Crystallographic analysis of Bacillus subtilis signal peptide peptidase (SppA)

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Signal peptide peptidase A
Self-compartmentalized protease
Ser/Lys protease

Secreted proteins are initially synthesized in a precursor form that contains an N-terminal signal peptide for targeting the proteins to the cytoplasmic membrane. Upon translocation across the membrane via the Sec machinery, the signal peptide is cleaved off by signal peptidase. The remnant membrane embedded signal peptide is then cleaved within its hydrophobic core by signal peptide peptidase A (SppA). SppAs are membrane bound peptidases found in archaea, plant chloroplasts and bacteria. SppAs utilize a serine nucleophile and a lysine general base as catalytic residues. My PhD research has focused on the Bacillus subtilis SppA (SppABS). During my PhD study, I solved the three-dimensional structure of SppABS using X-ray crystallography, allowing us to study the difference and similarities between Gram-positive SppABS and the previously solved Gram-negative Escherichia coli SppA (SppAEC). Both proteins form similarly sized dome-shaped multi-subunit structures where the catalytic residues reside inside the concave portion of the dome. However, each subunit of SppABS is half the size of the SppAEC subunit, thus SppABS is an octameric complex while SppAEC is a tetramer. The structure revealed eight active sites in SppABS where three of the protomers come together to form one complete active site whereas SppAEC contains only four active sites. Structural analysis on the substrate binding pockets S1 and S3, along with activity assays using a range of peptide substrates, revealed that SppABS prefers substrates with leucine, arginine or tyrosine at the P1 position – a significantly different profile from SppAEC which prefers leucine but not arginine or tyrosine at the P1 position. I also solved the crystal structure of SppABS in complex with its own C-terminus bound within its active site. This structure has provided information on how the enzyme recognizes its substrates, confirms our previous SppABS substrate preference analysis and has posed a new question “Why does SppABS cleave its own C-terminus?” We show that SppABS cleaves its own C-terminus in an intra-complex fashion and mutational analysis shows that Tyr331 is important for self-cleavage. I also showed that SppABS is able to digest folded proteins which suggests that SppABS possibly has a membrane quality control function.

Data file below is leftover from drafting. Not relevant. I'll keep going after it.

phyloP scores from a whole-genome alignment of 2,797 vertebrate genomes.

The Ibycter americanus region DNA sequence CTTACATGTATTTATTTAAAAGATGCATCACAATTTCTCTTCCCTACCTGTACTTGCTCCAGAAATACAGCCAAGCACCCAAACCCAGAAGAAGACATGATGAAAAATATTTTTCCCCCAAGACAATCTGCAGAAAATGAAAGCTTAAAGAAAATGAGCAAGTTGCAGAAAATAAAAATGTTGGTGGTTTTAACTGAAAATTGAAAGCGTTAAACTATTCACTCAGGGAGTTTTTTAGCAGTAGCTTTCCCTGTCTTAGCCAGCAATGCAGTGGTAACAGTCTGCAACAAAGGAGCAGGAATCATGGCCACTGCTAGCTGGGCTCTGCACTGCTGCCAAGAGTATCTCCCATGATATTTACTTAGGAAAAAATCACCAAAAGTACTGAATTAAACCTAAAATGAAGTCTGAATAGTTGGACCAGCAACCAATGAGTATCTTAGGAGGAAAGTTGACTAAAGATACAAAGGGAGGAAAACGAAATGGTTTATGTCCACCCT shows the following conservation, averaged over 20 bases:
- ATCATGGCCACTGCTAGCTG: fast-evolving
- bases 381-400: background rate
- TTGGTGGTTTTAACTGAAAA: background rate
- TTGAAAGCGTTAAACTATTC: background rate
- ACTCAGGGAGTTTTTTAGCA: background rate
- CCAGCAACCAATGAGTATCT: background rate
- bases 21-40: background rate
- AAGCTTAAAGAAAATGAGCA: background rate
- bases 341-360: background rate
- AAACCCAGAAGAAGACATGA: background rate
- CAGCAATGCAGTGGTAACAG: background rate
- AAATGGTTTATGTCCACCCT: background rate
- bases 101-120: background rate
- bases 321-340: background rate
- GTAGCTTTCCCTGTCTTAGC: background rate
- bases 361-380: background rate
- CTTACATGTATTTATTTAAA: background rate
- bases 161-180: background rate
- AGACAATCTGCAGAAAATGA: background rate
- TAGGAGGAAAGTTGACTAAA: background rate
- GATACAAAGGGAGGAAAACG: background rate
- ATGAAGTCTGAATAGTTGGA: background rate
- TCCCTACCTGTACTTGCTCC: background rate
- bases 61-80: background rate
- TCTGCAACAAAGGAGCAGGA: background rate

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Mark Paetzel
Science: Department of Molecular Biology and Biochemistry
Thesis type: 
(Thesis) Ph.D.